I can’t help those of you who have never ridden a bike, but I can tell you that about 5 years ago, after a break of 10 years off the bike, I discovered that for me, the saying was true – you never forget how to ride a bike. Here are a few memories, and tips from what I remember of that time.
My first ride back in the saddle was in the Peak District, along the start of the High Peak Trail, I chose the trail as it was quiet and far away from any traffic, starting from the car park at Hurdlow. It was also a good place to test the legs and balance as the route is mostly a flat one. For the first few rides do not plan an overly ambitious route, a very short circular loop if you can find one is ideal, because you can do repeats of this to test the legs and build up fitness. If you do quickly tire, you can finish safe in the knowledge you are not miles away from your starting point, be it your home or car.
My overall memories of that first ride, despite some of my warnings below, were hugely positive. I have caught the cycling bug ever since, and remember wondering why I had left it so long to get back on the bike, the feeling of fresh air in your lungs, freedom to travel, the wind in you hair, and the spectacular Peak District views.
The second thing I remember is that your body will hurt, particularly your backside. This doesn’t necessarily mean that your saddle is unsuitable, at this stage any saddle you use will hurt. Give it plenty of time before you decide your saddle is not working for you. Your legs will also hurt, muscles will be asked to perform tasks they are not used to, most of the pain will be experienced after the event, and not during, bear this in mind and build up slowly. It does get easier though, cycling is actually very low impact on your body, and your muscles will adapt quite quickly if you persevere.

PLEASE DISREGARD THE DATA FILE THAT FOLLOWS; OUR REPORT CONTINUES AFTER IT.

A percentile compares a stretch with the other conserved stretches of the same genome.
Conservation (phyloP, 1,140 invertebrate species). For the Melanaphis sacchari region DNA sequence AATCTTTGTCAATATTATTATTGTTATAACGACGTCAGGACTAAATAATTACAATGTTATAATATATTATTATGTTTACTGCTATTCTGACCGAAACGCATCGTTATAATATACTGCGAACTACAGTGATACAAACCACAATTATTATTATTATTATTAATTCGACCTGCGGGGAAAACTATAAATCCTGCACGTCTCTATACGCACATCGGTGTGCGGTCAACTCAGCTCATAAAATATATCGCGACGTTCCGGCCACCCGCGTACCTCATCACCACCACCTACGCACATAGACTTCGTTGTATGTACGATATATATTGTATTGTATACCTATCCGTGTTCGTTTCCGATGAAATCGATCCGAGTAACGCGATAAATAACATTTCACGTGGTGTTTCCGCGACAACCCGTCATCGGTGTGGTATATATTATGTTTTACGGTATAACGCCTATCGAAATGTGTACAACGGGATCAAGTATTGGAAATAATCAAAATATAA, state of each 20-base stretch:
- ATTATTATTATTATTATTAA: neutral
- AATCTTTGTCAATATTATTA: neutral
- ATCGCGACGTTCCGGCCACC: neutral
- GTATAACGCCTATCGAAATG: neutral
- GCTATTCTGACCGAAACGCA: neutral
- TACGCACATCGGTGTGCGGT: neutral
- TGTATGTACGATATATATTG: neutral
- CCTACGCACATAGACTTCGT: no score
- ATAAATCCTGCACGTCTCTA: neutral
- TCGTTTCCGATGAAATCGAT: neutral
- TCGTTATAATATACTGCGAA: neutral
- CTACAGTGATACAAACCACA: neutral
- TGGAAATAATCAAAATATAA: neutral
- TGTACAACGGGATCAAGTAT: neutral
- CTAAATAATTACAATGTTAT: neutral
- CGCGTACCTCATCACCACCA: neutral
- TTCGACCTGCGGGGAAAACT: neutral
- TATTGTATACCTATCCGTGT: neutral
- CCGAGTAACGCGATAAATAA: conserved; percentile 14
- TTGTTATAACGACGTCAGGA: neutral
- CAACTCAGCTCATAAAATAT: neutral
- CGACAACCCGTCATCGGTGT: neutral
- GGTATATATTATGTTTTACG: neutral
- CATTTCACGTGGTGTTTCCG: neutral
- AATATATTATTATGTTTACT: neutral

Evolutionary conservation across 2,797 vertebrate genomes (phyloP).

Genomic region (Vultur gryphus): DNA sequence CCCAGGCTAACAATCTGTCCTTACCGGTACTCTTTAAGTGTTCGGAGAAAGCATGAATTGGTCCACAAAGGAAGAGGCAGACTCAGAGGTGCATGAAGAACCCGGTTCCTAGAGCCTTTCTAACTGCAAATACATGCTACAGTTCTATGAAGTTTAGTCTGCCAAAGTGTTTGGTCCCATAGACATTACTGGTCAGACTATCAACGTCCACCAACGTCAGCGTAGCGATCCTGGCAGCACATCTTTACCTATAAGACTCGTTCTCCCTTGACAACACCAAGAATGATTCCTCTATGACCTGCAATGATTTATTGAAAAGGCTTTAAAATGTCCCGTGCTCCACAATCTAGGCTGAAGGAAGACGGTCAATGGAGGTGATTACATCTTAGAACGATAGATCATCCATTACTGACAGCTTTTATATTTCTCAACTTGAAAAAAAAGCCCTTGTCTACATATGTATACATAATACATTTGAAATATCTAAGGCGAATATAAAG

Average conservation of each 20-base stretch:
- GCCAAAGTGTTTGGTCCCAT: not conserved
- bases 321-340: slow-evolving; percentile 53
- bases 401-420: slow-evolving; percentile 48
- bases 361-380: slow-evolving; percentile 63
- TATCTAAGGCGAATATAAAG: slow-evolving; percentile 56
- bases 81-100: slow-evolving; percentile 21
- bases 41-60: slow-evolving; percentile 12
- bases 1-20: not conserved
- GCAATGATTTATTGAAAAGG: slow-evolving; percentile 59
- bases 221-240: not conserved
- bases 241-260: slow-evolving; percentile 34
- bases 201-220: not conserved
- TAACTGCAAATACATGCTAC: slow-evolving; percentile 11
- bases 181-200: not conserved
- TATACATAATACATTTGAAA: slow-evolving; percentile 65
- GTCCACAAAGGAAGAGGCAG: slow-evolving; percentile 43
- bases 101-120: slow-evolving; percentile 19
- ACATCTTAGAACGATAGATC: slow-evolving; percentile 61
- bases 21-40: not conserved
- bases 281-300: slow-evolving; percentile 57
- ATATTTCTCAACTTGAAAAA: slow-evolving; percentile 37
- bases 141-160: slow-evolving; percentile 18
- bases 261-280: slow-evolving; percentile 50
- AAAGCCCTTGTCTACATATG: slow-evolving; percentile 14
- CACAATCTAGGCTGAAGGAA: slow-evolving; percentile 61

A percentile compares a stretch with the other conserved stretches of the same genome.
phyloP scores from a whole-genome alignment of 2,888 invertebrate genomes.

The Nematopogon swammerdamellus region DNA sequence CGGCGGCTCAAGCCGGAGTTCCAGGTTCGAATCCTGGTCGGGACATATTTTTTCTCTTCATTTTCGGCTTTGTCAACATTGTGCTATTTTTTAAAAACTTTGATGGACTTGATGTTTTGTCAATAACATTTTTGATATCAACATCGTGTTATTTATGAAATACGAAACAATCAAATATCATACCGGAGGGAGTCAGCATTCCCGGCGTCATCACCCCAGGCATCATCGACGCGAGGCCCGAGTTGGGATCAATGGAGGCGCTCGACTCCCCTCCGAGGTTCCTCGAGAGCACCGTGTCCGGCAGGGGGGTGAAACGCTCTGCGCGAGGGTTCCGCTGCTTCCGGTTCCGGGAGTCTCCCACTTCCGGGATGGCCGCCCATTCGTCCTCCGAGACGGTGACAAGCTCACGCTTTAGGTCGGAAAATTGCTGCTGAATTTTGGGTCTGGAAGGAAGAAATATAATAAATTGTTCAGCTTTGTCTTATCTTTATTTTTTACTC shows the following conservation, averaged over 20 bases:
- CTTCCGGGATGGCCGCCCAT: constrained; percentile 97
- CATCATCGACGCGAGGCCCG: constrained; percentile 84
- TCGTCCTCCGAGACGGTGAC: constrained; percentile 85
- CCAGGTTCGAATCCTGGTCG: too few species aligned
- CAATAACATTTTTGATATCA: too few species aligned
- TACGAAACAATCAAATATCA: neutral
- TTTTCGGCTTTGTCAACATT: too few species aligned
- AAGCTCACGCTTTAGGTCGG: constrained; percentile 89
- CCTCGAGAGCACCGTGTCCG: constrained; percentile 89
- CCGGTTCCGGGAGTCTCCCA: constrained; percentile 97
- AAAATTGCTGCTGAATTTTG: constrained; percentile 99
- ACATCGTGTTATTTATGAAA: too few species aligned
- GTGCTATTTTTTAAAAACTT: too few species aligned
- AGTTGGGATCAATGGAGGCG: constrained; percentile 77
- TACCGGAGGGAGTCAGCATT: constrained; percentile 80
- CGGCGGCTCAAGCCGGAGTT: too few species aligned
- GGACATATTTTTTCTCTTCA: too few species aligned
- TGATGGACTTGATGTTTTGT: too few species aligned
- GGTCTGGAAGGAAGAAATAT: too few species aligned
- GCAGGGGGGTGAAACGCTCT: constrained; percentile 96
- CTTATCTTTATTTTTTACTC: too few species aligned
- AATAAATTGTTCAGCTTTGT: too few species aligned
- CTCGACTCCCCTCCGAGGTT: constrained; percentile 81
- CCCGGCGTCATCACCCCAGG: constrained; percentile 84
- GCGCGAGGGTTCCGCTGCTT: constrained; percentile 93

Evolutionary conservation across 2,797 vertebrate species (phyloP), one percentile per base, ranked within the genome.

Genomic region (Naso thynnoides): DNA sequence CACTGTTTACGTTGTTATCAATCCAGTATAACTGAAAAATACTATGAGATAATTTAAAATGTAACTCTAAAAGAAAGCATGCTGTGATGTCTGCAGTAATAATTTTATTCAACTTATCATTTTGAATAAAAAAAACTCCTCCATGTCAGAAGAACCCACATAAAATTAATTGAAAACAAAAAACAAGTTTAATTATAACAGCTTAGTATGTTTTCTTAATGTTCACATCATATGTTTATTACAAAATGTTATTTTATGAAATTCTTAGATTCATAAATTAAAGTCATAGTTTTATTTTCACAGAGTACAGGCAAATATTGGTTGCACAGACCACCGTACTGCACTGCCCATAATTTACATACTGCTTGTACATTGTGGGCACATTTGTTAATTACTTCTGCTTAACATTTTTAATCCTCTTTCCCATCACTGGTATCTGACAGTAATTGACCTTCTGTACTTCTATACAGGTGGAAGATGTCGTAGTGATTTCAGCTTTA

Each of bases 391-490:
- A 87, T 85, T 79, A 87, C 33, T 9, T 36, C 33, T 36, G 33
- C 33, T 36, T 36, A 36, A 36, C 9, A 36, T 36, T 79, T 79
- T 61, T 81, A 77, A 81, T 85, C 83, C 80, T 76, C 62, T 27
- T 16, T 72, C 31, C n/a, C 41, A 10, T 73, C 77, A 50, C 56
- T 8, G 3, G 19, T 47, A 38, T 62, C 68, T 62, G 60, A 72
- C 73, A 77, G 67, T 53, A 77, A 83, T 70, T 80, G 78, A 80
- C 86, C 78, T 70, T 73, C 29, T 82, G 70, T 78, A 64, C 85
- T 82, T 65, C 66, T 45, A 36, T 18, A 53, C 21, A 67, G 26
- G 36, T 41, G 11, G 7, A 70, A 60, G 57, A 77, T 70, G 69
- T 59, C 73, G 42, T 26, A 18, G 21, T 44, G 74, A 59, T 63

You will get a puncture at some point, take equipment to deal with this, and the knowledge for how to fix it, or at least make sure you are with somebody else that does. If you don’t know how to deal with a puncture the best place to learn and practice how to is at home, not on your own in middle of nowhere in the freezing cold.
Try and make your bike comfortable. Another mistake I made which is commonly done is having your saddle height set too low. By all means if you are very wobbly and feel the need to be able to put your feet on the floor when you are sat on the saddle keep it low at first, but it makes pedalling a lot easier to have it higher than this, there are many articles on the web for different methods of setting your saddle height, some cyclists opt for a bike fit to get the bike setup to suit them.
Remember it gets easier, there comes a stage when those small hills that at first seemed like mountains don’t even register on the scale of hard work. Some cyclists will always avoid hills but many go on to specifically target climbs for the challenge. Me, I suspect I’m like many cyclists and like a mixture of easy rides sometimes, and challenging climbs at other times.